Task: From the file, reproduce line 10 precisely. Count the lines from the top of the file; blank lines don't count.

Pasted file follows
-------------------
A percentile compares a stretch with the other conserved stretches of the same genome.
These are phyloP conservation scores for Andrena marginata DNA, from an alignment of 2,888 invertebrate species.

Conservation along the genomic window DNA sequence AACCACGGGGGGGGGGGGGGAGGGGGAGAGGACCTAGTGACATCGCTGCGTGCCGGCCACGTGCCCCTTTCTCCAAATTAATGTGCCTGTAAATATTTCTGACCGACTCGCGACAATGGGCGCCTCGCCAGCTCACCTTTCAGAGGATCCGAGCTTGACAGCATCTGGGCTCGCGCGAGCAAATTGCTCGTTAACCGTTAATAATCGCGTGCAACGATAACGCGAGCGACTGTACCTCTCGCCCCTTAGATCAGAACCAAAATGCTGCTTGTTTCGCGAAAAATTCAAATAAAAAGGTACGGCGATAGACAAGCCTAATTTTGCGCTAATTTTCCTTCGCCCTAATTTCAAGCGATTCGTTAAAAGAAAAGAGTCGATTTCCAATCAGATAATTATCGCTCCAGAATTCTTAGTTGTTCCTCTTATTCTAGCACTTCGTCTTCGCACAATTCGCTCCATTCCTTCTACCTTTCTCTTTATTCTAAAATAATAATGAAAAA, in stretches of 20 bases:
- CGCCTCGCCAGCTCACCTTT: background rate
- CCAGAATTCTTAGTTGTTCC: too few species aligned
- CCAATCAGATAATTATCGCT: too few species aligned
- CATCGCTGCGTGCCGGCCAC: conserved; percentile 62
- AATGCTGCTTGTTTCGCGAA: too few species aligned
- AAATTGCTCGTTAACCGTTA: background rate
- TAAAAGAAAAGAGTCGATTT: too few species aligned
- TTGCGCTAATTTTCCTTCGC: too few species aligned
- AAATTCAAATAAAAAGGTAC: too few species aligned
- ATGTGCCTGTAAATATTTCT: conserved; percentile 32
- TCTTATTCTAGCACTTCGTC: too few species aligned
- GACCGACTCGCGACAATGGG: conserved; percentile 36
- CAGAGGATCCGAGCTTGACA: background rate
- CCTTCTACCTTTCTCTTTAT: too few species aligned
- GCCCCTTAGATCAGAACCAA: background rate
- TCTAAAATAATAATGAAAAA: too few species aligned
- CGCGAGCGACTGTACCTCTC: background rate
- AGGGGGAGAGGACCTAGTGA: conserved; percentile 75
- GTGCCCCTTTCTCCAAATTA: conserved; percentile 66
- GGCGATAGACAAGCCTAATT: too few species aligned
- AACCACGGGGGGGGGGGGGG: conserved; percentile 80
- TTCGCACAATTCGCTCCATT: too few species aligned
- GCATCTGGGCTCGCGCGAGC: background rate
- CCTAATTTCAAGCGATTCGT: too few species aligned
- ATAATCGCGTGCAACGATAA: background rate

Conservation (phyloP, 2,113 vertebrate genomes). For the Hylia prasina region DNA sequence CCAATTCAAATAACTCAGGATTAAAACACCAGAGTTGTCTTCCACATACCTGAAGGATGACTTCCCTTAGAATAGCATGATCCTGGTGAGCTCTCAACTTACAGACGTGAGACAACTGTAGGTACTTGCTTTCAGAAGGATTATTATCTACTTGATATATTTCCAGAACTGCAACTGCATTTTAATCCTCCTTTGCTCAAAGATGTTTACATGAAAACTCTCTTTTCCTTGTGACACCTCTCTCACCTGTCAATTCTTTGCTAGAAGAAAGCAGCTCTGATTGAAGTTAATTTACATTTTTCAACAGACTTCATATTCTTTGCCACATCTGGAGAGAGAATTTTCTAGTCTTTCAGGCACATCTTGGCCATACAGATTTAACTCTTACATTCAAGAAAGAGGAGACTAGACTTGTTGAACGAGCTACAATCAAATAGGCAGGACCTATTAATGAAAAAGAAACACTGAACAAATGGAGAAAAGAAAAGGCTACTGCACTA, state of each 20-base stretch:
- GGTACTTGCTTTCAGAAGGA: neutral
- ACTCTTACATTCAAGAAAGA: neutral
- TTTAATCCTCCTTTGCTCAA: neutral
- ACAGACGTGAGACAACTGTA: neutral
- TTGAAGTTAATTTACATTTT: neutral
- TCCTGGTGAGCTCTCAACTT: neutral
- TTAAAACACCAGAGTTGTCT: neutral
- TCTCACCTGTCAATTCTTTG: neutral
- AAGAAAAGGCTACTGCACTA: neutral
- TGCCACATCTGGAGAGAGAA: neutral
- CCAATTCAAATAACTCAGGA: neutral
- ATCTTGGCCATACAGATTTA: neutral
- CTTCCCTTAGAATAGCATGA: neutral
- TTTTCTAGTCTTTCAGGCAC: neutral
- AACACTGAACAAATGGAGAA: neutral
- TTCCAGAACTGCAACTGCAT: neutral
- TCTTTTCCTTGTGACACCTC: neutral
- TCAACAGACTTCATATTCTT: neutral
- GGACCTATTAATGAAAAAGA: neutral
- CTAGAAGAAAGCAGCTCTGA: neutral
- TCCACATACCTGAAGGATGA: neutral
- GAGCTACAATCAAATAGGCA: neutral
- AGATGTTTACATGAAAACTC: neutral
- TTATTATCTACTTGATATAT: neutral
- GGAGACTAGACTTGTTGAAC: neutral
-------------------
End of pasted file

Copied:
- TAAAAGAAAAGAGTCGATTT: too few species aligned